Outdoors not part of growing up, participant says
For Jenine LaFayette, a participant, it’s a familiar story.
LaFayette was looking to get more involved in the outdoors, especially with the pandemic.
“I was born and raised here in Toronto, but as a child of Jamaican parents, we didn’t really experience the outdoors as much growing up,” she said.
Only as an adult did she get a taste of different outdoor experiences.
“It wasn’t until I was in my 20s that I did all of these outdoor activities like camping, going skiing,” she said. “Now I’m finding that sense of wanting to explore outdoors more now than when I was a child and a teenager growing up in the same city.”
LaFayette’s first event with Brown Girl Outdoor World was the standup paddle-boarding program that took place on a weekend in mid-September.
“I really wasn’t sure what Ontario had to offer as far as standup paddle-boarding so it was a good opportunity to go out with a beginner mindset and get to know more about the sport in a very self-aware and safe environment for learning.”
She brought her daughter along, too.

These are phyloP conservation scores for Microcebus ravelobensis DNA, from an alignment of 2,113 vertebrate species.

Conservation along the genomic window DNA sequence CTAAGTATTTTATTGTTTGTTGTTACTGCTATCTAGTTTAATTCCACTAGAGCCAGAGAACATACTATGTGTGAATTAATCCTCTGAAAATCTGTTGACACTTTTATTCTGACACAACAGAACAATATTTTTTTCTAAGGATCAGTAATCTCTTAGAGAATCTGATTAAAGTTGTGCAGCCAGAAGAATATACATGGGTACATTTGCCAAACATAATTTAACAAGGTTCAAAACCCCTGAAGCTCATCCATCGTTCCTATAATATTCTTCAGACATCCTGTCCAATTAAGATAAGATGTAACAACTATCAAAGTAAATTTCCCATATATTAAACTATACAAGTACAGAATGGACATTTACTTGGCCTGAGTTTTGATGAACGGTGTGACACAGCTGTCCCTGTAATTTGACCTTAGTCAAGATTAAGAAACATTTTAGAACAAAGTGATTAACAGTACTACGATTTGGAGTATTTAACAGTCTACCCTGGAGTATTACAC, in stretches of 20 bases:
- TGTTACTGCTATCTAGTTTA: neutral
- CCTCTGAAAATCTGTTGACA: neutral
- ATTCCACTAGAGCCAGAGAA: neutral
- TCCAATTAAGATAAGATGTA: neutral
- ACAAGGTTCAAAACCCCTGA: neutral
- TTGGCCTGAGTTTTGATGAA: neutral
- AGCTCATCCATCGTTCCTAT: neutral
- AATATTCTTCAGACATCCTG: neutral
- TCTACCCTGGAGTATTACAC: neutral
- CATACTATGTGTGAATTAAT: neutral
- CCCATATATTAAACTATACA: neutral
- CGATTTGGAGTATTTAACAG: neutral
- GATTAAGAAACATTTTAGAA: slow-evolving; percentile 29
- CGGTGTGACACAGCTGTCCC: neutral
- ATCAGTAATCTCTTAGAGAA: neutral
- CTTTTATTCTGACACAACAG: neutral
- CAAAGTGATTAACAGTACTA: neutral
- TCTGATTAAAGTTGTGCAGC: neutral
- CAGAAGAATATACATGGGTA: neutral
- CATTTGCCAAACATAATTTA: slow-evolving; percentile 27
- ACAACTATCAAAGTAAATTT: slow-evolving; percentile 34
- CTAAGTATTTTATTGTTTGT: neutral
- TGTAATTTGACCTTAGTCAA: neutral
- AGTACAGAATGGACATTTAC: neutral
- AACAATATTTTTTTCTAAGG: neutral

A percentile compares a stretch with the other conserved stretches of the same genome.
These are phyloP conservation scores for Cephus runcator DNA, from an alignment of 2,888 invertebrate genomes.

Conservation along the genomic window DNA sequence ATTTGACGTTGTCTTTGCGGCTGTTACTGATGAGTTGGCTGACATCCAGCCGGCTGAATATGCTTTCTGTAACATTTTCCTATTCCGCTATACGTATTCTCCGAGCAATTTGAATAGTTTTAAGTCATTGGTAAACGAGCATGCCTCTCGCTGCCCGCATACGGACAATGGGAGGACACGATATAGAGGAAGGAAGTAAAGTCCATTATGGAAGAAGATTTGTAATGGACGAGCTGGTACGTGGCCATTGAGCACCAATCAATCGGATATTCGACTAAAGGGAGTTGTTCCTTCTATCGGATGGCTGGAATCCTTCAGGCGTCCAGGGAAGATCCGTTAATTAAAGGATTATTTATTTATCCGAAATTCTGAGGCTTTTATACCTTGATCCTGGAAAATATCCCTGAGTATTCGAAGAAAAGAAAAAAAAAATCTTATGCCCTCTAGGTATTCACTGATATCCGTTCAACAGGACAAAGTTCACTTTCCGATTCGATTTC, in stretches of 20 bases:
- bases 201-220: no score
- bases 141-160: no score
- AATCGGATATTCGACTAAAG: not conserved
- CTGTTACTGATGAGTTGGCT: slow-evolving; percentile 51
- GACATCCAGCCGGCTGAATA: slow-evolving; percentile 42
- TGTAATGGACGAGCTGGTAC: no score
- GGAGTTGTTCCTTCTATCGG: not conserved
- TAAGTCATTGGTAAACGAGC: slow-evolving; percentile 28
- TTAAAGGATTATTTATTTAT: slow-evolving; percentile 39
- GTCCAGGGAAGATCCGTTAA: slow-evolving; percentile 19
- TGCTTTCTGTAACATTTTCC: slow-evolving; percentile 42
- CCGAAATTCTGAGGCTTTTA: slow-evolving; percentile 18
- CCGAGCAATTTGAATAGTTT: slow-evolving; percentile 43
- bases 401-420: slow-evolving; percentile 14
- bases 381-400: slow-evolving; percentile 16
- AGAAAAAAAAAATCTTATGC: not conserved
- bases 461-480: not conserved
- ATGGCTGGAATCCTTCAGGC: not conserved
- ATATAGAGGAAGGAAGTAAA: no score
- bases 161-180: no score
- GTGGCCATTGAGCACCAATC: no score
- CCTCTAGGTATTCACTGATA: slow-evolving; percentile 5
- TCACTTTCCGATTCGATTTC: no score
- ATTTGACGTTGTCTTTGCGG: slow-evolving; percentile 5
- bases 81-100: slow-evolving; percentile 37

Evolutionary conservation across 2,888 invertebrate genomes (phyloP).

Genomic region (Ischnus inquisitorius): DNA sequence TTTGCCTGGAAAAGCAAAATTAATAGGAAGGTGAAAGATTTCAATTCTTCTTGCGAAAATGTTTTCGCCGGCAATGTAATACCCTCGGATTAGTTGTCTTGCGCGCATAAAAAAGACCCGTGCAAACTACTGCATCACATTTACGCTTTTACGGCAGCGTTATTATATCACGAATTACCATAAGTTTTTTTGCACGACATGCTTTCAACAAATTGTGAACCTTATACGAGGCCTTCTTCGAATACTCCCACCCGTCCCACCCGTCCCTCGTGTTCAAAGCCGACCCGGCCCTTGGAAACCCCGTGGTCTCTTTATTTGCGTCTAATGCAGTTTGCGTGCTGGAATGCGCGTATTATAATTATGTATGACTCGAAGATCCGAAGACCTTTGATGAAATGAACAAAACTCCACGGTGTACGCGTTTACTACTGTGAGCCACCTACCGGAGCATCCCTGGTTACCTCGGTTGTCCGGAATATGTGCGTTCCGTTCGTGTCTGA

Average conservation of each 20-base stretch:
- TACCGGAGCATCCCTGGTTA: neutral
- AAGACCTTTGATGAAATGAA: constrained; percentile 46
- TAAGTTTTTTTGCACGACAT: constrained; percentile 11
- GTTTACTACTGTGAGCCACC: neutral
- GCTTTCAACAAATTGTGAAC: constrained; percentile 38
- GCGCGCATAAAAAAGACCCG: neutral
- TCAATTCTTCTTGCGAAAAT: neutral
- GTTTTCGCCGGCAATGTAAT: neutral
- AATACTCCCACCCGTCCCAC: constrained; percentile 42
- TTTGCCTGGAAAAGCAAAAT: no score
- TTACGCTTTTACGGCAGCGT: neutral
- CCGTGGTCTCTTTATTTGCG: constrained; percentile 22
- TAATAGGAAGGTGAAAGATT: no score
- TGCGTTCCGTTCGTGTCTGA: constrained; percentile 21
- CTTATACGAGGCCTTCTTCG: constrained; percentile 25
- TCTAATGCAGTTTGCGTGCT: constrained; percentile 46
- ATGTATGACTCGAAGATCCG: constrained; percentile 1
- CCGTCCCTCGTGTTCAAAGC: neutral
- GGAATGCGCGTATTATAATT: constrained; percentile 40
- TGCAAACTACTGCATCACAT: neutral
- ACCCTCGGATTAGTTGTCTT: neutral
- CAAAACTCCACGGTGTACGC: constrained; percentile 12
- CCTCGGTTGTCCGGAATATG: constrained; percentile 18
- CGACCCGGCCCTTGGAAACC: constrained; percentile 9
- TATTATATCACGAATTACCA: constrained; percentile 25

“It was a good way to expose her to the outdoors and that sport in particular,” LaFayette said.
And though her daughter stayed behind on the land to take photos, she told her mother she wanted to try it someday too. “I consider that a win for both of us.”
Marketing about outdoors part of problem, organizer says
Dennis believes part of the problem with getting women of colour to enjoy nature is the way the outdoors is marketed. When she moved to Canada, she said she felt the outdoors had an “elite feel to it.”
“You don’t need a $500 pair of shoes to go on a hike. You don’t need to drive six hours to find a spot to hike,” she said. “It doesn’t require a brand experience for you to be a part of nature. It’s just removing yourself from the ideas and the thoughts that have been given to you that it has to be expensive, it has to be branded.”
Establishing Brown Girl Outdoor World was also a way to enable conversations about nature.
“She is pioneering that representation that isn’t seen elsewhere,” said Chanteal-Lee Winchester, who participated in a hiking event with Brown Girl Outdoor World in September.
Winchester said the hike gave her an opportunity to get outdoors, but also to connect with women who have had similar experiences.
“A lot of the talk was how underrepresented we are in the outdoors,” she said. “It could be a very lonely space when you think you’re the only one.”
Looking forward, Dennis said the hopes she has for her organization are the same hopes she has for the BIPOC community in general. That means seeing more representation of women of colour in marketing and media of the outdoors.
“We’re out there. We’re doing these activities,” she said.
She hopes people of all races will be able to explore the outdoors equally.
“Mother Nature itself doesn’t care who you are. Just show up. Be respectful of the space. Be careful in the space and enjoy it. I just hope to see more people of colour getting involved in the outdoors without restriction.”